10   American Crystal 40L

                        oz                             AA
boil   60 min   ½    Citra ~ pellet   14.1
boil   60 min   ½    Simcoe ~ pellet   12.8
boil   45 min   ½    Citra ~ pellet   14.1
boil   30 min   ½    Simcoe ~ pellet   12.8
boil   15 min   ½    Amarillo ~ pellet   9.4
boil   3 min           ½    Amarillo ~ pellet   9.4
boil   3 min           ½    Citra ~ pellet   14.1
boil   3 min           ½    Simcoe ~ pellet   12.8

Using (2) 11.5 GRAMS OF SAFALE 05

EST OG: 1.078
EST FG: 1.017

IBU: 78.5

there will be some dry hopping using the some of the same three hops.  Suggestions welcome on that aspect too.

Always appreciated.

Using IPA hops at 30, 45 and 60 is a complete waste. Move your 30/45/60 additions to your 3 min additions (1.5oz Citra and 1.5oz Simcoe at 3 min). Then get some cheap and readily available Magnum for your bittering.

On the dry hopping go light on the Citra because it really overpowers other hops. I would say 1oz Citra, 2oz Amarillo and 2oz Simcoe.

Yeast and Fermentation / Re: Belle Saison Dry Yeast
« on: March 26, 2013, 03:44:05 PM »
Thanks, never used horizon before but will keep that in mind.

As far as Belgian brewers practices and homebrewers I will remind y'all we ain't Belgian brewers. ;)


The problem I have with an uncontrolled, high temperature ramp is keeping the temperature up as fermentation slows. I can get the temp up to 80F, but even in an insulated fridge with a brew belt, a 5 gal bucket of wort isnt enough thermal mass to hold that temp until fermentation is complete.

This is the main reason why (I think) I've had fusel/phenol problems with Belgian beers in the past. Its a double-edged sword.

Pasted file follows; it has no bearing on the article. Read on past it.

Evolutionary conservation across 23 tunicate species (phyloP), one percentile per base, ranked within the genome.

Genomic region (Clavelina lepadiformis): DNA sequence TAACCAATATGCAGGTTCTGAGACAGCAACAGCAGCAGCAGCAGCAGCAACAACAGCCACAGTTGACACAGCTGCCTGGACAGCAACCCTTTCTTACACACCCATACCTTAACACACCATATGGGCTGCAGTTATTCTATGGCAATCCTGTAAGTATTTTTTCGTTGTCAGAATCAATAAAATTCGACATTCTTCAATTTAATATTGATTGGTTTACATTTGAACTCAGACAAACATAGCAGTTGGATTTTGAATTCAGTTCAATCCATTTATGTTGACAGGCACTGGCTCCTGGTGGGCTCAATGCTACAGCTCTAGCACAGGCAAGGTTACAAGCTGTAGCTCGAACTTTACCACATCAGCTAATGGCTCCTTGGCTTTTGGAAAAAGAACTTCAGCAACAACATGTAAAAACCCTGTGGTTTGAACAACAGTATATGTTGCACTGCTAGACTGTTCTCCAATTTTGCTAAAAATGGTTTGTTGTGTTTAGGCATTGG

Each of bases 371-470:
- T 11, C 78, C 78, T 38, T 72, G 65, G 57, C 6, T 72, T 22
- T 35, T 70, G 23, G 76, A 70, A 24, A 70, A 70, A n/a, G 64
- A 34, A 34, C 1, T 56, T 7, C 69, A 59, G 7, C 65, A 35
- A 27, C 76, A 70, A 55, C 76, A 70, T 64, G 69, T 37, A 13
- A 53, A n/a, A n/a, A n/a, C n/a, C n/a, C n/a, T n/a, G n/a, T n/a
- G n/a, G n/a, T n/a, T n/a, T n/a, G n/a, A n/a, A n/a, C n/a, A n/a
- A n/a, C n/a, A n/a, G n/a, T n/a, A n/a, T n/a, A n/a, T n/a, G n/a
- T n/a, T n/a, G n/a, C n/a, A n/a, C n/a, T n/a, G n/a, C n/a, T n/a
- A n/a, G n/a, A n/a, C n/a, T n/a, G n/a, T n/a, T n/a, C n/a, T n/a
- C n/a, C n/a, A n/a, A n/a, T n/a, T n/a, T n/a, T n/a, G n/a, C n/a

Pitch too low or control to 'normal' ferm temps = too low of a flavor contribution from the yeast

Pitch to high or dont control temp = temp drop at end of ferment, stressed yeast, fusels/phenols, poor attenuation.

Is this just a balancing act I haven't mastered yet?

Pitch cool around 65F and raise the temp by 3F each day. I find using a desk lamp instead of a brew belt works better for heating a freezer, just put up some aluminum foil up to block the light if you are using a carboy.

Yeast and Fermentation / Re: Belle Saison Dry Yeast
« on: March 26, 2013, 03:42:50 PM »

+1 to yso191 for yeasts and temps.

I just brewed with belle saison (nice to not mess  with a starter)
1.052-1002 in two weeks (1.008 week 1). 
Light grapefruit, citrus, dry, tart with med mouthfeel.
temps mid 66F - 74F

That looks very similar to Wyeast 3711 with the high attenuation at lower temperatures and med mouthfeel.

The AHA rally winers will brew with Rip Tide Brewing as the other brewery in the collaboration. Never heard of Rip Tide, but do know of one of the founders, a guy named Paul Sangster, Ninkasi winner 2011.

Rip Current.

General Homebrew Discussion / Re: Brewing over Two days
« on: March 21, 2013, 02:39:45 PM »
I experimented with this a few years ago. Since I was making a saison I figured if the wort soured a little before the boil then it wouldn't be an issue. I mashed, sparged, boiled for 30 minutes, added some fermcap (foam control) and put the lid on the kettle while it was still boiling (the lid was already cleaned and sanitized). I left the lid on for a few seconds and would then check to see if the foam/hot break was rising. After doing this a few times I left the lid on for about ten seconds and then stopped boiling. I let the wort sort like this for 3 days. On my final brewday I tasted the wort and it had not soured at all. Since then I've done this many times with all kinds of different styles and have yet to have an issue. Being that the wort is essentially sterile from boiling for 30 minutes and the lid has been cleaned, sanitized and steam sterilized from the boil then there isn't really any way for bacteria to find it's way into the kettle. As long as you keep the lid in place.

General Homebrew Discussion / Re: Conference pointers
« on: February 10, 2013, 01:45:51 PM »
Crispy told me at a conference once that he sampled every beer at club night.  He used a very, very small glass.

I will say that these days I'm betting that would be an impossible task unless one was using a nano glass. I'm not even sure you could get around the taps in the time for club night.

Don't you recall Crispy's nano mug?  Can't be more than an oz.

Looks like I'm bringing a shot glass to Philly!